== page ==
Things Learned—or Affirmed—as a Middle School Mom

Confessions of a former middle school principal.

By: Kate M. Cassada

As a life-long middle school advocate, I have always known and valued my students as their teacher and school leader, but recently I became a middle school mom. As a parent, many of my beliefs about doing what is right for middle school children have been affirmed, and I have gained wisdom by seeing the situation from a parent's perspectives. Here are some of the lessons learned or affirmed by a middle school mom.

  • Bless teachers who let a middle school child snack in third block.
  • Middle schoolers would never survive as carrier pigeons. Parents need real communication.
  • Teaming matters. Significantly. Its absence is detrimental to students and to teachers.
  • Check the homework balance—eight classes are a lot.
  • Wise teachers of advanced classes realize that while the content is high school mature, the learners are not.
  • He can analyze an assignment at length, be energized by it, complete it, walk into your classroom, and still forget to submit it to you. Gah! Teacher forgiveness is a welcome gift.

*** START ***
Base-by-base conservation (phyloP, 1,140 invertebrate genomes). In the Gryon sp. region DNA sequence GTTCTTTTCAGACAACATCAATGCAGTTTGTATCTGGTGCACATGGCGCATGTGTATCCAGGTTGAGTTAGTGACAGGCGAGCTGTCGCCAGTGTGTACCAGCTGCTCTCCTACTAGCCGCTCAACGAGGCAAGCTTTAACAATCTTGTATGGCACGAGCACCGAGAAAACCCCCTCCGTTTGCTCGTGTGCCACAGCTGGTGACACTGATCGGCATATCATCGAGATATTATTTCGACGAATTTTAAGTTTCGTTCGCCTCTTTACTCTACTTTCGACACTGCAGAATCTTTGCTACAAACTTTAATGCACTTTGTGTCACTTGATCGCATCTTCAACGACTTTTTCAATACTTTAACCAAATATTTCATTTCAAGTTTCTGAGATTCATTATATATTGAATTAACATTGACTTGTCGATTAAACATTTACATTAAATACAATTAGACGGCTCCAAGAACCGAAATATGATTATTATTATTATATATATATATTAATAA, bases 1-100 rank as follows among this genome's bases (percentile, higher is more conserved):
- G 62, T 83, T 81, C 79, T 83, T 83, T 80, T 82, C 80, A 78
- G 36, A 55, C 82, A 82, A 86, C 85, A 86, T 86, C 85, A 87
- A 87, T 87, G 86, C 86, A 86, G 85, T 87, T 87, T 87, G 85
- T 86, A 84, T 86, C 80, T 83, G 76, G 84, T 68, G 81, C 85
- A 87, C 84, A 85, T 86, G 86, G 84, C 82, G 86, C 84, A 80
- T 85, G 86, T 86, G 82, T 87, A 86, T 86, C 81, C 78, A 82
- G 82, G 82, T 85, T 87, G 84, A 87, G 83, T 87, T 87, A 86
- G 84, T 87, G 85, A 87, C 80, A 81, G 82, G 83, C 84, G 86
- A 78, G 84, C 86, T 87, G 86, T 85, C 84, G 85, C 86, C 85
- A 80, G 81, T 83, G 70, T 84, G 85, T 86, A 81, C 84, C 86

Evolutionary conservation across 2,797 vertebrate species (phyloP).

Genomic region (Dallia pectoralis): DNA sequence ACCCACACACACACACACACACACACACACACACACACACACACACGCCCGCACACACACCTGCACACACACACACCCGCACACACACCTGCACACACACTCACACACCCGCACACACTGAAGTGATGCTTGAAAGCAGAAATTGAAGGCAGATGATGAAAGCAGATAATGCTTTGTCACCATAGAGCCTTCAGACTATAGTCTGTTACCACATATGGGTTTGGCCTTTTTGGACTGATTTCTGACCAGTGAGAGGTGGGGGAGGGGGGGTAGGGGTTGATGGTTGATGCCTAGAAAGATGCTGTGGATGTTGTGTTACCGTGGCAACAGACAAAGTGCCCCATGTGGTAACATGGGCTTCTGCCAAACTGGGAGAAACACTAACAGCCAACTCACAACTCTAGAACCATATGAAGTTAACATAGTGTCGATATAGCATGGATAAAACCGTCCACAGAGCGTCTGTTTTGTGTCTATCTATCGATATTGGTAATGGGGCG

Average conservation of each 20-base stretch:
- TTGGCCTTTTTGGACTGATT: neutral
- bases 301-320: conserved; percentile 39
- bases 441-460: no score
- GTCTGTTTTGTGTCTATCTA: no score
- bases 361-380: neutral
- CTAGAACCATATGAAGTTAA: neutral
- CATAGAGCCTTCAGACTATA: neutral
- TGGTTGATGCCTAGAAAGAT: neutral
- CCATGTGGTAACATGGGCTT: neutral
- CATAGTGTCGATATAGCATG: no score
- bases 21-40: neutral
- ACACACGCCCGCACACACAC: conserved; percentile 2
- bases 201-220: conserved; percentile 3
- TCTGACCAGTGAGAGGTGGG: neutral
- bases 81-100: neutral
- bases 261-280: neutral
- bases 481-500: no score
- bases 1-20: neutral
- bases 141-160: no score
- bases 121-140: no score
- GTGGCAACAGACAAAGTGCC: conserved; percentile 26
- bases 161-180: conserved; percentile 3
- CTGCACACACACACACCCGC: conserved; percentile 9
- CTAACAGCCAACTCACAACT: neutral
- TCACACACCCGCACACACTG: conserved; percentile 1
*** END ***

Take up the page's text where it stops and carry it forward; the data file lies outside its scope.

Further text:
• Suddenly, study hall sounds like a great idea.
  • School-wide behavioral and academic expectations feed a whole-school culture.
  • Young adolescents seriously need outdoor activity, sun, and fresh air.
  • Middle schoolers really do need to connect with at least one teacher. It's not just rhetoric. And parents are grateful when they recognize that a teacher knows and likes their child.
  • Our children are learning how not to be the bully or the bullied. Socially, it's a tightrope walk for kids every day. Talk to them about the higher road and keep a keen eye on things.
  • Middle schoolers may appear silly and unruffled at school, but heartbreaking stress lies right under the surface.
  • It is remarkably difficult to transition from the "physical parent" (keep them safe, fed, and clean) to the "emotional parent."
  • Talk less—listen more.
  • Young adolescents can achieve their fun, crazy dreams.
  • Channel the funny and punny sense of humor, but please don't squash it. The latest: "I'd tell you a chemistry joke, but I wouldn't get a reaction."

Kate M. Cassada is assistant professor of education and assistant chair of graduate education for educational leadership and policy studies at the University of Richmond in Virginia.

Published in AMLE Magazine, October 2016.

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